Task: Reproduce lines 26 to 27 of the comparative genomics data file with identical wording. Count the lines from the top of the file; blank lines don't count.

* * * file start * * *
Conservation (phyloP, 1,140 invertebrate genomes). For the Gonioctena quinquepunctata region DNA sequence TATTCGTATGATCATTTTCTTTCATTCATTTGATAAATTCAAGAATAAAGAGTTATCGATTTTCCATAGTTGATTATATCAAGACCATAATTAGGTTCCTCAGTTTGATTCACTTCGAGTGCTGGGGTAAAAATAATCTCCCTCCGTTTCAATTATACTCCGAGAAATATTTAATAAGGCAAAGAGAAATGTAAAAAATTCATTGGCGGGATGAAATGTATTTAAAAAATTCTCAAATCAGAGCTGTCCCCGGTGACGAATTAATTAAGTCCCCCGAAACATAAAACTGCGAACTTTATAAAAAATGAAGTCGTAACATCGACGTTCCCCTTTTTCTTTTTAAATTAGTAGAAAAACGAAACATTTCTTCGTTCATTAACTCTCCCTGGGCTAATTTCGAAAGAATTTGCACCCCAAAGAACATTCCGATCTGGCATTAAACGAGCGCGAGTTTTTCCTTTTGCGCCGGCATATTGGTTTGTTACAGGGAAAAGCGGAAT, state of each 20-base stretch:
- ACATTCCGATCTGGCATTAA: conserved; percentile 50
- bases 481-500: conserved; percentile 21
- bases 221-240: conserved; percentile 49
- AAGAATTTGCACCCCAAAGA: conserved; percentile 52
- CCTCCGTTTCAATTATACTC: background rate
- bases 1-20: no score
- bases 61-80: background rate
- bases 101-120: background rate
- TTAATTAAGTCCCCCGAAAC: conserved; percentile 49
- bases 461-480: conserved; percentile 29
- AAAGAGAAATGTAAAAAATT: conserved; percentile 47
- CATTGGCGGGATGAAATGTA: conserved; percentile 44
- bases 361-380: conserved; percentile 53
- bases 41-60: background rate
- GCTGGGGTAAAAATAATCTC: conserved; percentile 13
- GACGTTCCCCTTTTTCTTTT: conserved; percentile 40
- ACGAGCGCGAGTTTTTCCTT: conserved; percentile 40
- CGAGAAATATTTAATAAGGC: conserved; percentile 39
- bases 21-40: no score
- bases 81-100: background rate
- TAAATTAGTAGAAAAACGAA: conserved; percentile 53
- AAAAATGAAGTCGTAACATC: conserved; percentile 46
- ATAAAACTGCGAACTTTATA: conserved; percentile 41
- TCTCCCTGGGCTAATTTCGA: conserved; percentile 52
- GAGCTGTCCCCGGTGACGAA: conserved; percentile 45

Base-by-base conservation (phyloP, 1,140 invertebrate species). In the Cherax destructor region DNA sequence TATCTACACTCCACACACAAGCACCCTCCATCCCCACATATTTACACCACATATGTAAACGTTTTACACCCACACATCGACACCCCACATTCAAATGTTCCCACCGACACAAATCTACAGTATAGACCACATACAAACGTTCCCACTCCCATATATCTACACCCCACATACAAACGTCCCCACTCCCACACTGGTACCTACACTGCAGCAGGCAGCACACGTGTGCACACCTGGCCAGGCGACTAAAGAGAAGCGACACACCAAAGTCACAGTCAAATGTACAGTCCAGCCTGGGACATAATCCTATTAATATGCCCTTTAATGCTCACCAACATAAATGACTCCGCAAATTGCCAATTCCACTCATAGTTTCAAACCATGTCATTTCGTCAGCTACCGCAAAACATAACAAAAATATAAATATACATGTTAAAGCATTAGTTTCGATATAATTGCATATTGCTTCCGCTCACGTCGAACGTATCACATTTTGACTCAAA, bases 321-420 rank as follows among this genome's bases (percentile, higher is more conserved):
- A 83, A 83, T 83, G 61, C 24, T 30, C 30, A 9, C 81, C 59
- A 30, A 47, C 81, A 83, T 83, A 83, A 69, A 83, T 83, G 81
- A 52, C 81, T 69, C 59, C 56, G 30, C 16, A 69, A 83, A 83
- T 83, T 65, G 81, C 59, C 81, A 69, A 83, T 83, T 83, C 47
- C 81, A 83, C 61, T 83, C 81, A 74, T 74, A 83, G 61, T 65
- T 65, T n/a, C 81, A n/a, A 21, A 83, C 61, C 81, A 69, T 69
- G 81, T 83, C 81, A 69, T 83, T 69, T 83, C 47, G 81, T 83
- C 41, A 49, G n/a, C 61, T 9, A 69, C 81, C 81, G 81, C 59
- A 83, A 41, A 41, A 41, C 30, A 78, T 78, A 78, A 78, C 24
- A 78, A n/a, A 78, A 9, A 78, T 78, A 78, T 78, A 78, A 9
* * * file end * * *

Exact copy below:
- GAGCTGTCCCCGGTGACGAA: conserved; percentile 45

Base-by-base conservation (phyloP, 1,140 invertebrate species). In the Cherax destructor region DNA sequence TATCTACACTCCACACACAAGCACCCTCCATCCCCACATATTTACACCACATATGTAAACGTTTTACACCCACACATCGACACCCCACATTCAAATGTTCCCACCGACACAAATCTACAGTATAGACCACATACAAACGTTCCCACTCCCATATATCTACACCCCACATACAAACGTCCCCACTCCCACACTGGTACCTACACTGCAGCAGGCAGCACACGTGTGCACACCTGGCCAGGCGACTAAAGAGAAGCGACACACCAAAGTCACAGTCAAATGTACAGTCCAGCCTGGGACATAATCCTATTAATATGCCCTTTAATGCTCACCAACATAAATGACTCCGCAAATTGCCAATTCCACTCATAGTTTCAAACCATGTCATTTCGTCAGCTACCGCAAAACATAACAAAAATATAAATATACATGTTAAAGCATTAGTTTCGATATAATTGCATATTGCTTCCGCTCACGTCGAACGTATCACATTTTGACTCAAA, bases 321-420 rank as follows among this genome's bases (percentile, higher is more conserved):